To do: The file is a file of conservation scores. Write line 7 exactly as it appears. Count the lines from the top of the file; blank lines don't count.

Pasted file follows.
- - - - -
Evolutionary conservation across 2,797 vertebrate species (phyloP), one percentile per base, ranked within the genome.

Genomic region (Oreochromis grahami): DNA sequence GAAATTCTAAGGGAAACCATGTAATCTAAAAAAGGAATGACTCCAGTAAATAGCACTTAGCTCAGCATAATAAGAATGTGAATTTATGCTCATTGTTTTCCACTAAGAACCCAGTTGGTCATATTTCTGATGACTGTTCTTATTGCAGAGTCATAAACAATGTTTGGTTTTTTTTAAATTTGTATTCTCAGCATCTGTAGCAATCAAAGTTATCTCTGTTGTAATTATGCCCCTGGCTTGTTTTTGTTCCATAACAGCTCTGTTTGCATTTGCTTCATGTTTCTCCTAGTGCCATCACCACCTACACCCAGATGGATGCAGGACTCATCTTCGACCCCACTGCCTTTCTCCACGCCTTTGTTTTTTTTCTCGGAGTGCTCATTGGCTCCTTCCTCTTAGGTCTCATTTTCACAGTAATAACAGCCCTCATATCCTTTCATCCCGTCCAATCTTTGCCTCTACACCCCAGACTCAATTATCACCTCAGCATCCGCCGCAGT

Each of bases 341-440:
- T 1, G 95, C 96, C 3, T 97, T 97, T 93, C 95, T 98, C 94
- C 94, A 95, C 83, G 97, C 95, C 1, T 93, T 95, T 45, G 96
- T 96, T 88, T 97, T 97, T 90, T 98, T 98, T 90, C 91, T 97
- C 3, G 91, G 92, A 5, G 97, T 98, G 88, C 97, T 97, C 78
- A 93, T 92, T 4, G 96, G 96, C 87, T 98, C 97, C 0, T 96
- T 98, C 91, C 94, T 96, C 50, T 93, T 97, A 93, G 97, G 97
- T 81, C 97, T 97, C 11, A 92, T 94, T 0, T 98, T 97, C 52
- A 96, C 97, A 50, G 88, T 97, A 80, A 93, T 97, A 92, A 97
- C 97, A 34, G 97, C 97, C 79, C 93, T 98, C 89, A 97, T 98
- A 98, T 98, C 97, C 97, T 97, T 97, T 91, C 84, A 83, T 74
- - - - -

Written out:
- C 3, G 91, G 92, A 5, G 97, T 98, G 88, C 97, T 97, C 78